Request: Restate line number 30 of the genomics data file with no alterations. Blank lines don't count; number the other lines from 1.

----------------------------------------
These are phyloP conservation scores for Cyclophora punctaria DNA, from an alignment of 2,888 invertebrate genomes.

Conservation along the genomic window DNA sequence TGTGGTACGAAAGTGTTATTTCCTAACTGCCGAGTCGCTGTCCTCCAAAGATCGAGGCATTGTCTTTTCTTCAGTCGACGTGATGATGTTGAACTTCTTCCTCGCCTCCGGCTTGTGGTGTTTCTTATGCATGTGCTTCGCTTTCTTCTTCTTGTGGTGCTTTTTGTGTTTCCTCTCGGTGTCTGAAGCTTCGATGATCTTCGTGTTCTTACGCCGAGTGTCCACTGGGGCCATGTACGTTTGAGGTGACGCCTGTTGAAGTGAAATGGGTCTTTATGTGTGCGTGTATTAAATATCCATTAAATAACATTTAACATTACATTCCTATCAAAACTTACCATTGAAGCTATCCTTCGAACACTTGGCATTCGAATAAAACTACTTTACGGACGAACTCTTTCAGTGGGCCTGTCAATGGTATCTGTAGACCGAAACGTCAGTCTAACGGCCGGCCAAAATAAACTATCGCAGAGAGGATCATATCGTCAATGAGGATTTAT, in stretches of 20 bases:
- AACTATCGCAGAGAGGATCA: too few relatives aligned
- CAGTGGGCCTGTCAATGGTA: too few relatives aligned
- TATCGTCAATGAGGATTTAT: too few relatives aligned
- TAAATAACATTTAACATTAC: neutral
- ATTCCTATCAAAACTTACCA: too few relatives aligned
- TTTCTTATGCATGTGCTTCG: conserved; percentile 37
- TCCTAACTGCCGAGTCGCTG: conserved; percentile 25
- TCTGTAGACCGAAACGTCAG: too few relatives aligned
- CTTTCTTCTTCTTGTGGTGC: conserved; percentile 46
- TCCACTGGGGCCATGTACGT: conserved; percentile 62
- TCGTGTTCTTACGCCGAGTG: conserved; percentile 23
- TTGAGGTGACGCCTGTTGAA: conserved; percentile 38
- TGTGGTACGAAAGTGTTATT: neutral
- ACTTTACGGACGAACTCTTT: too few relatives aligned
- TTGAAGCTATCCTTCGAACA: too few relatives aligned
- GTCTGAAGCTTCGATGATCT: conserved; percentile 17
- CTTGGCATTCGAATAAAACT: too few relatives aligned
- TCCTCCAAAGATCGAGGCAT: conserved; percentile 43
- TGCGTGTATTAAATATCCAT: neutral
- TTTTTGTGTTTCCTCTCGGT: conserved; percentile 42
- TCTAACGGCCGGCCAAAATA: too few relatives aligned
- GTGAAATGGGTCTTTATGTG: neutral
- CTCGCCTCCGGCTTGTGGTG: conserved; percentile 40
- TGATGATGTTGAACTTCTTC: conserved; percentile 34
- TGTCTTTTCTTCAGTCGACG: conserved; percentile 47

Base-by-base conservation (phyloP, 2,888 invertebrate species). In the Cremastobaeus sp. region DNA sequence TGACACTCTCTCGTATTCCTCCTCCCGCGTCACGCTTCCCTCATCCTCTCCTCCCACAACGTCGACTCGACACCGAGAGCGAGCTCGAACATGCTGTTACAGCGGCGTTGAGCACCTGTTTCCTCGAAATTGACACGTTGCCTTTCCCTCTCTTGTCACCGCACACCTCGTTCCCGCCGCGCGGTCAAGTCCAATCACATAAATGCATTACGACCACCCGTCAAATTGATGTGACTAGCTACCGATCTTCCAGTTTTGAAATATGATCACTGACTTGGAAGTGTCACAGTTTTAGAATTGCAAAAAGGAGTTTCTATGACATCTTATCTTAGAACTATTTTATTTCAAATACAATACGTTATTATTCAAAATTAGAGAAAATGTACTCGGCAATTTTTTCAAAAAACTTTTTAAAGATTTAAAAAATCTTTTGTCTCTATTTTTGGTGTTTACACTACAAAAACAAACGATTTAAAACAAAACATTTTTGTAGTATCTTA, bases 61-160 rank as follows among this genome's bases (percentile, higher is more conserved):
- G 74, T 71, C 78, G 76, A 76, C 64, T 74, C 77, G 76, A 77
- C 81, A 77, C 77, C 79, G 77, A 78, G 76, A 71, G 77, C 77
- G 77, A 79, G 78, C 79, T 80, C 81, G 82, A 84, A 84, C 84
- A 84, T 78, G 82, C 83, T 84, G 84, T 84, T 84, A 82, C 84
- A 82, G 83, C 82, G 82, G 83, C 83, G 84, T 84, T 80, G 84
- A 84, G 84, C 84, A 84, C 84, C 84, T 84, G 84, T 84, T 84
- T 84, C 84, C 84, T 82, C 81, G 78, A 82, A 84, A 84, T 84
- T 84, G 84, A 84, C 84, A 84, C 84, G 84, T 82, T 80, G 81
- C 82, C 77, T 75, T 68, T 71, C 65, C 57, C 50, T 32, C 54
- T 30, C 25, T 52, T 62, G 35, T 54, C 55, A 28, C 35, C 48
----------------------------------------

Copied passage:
- C 81, A 77, C 77, C 79, G 77, A 78, G 76, A 71, G 77, C 77